But they were wrong.
Canyon Blaster did hurt. Quite a bit, actually. Which is a shame because I really wanted to like the ride. I love the way Arrow’s teardrop-shaped loops compress you into the seat. I love the way the turn after the loops rolls right into the corkscrew element. I love the final helix that runs into the mountain and into darkness. Why, oh why couldn’t some Arrow engineer, after nearly twenty years of building coasters that go upside-down, design a restraint that doesn’t double as a torture device for the majority of riders? How many Arrow coasters would be decent rides if it weren’t for those ill-conceived engineering disasters? And why were Arrow engineers never able to wrap their collective mind around the fact that the radius for a 10 MPH curve doesn’t work on one taken at 40 MPH?
On the bright side, a ride on the lackluster Canyon Blaster costs just $6.00- a Vegas coaster bargain!
Manhattan Express- New York, New York Hotel & Casino
This coaster offended me. Or rather, its designers did. Did they actually imagine anyone finding this abomination enjoyable? It’s a genuine P.O.S. just like it’s little brother, SFGAdv’s Viper. If Viper is LPOS (Little P.O.S.) then Manhattan Express is BPOS (Big P.O.S.).
BPOS certainly looks great. It’s tall- hyper coaster tall- and it wraps itself around the skyline of New York, New York in a very impressive way. But like most TOGO coasters, the restraints leave a lot to be desired. Harder than the rocks in red Rock Canyon, my head banged around between the OTSRs regardless of what the coaster was doing- twisting, turning, looping, moving in a perfectly straight line… how a coaster can be a headbanger on the lift hill is beyond me. With a Premier-style lap bar retrofit, maybe some of this BPOS’s elements (including the Jet Star-style finale) would be tolerable, but as it is right now this is one of the worst coasters in existence. It joins an elite group of rides that includes SFMM’s Viper, X and Revolution and SFGAdv’s GASM and LPOS.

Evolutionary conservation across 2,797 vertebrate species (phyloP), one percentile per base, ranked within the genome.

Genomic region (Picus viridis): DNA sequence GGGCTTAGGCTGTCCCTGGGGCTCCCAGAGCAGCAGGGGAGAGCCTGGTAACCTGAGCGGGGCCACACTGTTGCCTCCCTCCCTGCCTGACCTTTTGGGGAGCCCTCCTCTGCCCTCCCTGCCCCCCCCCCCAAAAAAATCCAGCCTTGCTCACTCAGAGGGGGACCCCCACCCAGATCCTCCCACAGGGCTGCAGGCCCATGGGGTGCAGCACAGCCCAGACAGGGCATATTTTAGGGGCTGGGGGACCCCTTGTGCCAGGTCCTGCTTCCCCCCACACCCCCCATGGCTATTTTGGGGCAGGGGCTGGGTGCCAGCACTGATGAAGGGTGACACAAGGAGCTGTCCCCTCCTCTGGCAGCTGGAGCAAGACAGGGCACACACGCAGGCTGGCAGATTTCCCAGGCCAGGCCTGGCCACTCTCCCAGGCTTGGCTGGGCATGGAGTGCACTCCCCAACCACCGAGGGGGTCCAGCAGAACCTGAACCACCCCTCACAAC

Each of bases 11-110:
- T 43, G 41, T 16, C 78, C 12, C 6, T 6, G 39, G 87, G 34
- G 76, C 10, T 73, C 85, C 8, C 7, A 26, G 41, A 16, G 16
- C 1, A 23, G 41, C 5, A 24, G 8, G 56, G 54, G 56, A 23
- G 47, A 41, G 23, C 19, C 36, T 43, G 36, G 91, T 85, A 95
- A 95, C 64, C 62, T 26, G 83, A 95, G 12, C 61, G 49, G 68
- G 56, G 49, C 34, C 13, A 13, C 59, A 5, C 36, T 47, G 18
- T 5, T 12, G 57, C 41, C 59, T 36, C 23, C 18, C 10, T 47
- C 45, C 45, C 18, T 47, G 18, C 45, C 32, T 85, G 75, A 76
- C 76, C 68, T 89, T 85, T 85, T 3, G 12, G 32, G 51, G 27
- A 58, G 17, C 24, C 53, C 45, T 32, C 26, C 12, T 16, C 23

Oh yeah, the $12.50 you shell out before getting abused is pretty offensive too. And people think a REAL New York, New York coaster like the Coney Island Cyclone is expensive at $5.00/ride?
Desperado- Buffalo Bill’s Resort & Casino
I was told not to expect too much from this thing and considering how much I dislike CP’s Magnum, that wasn’t a problem. I can count on two hands (and maybe one foot) how many good things I’ve heard about Desperado and many of those comments came from the same person. I was expecting this to be another trip just so I’d have another coaster to talk about.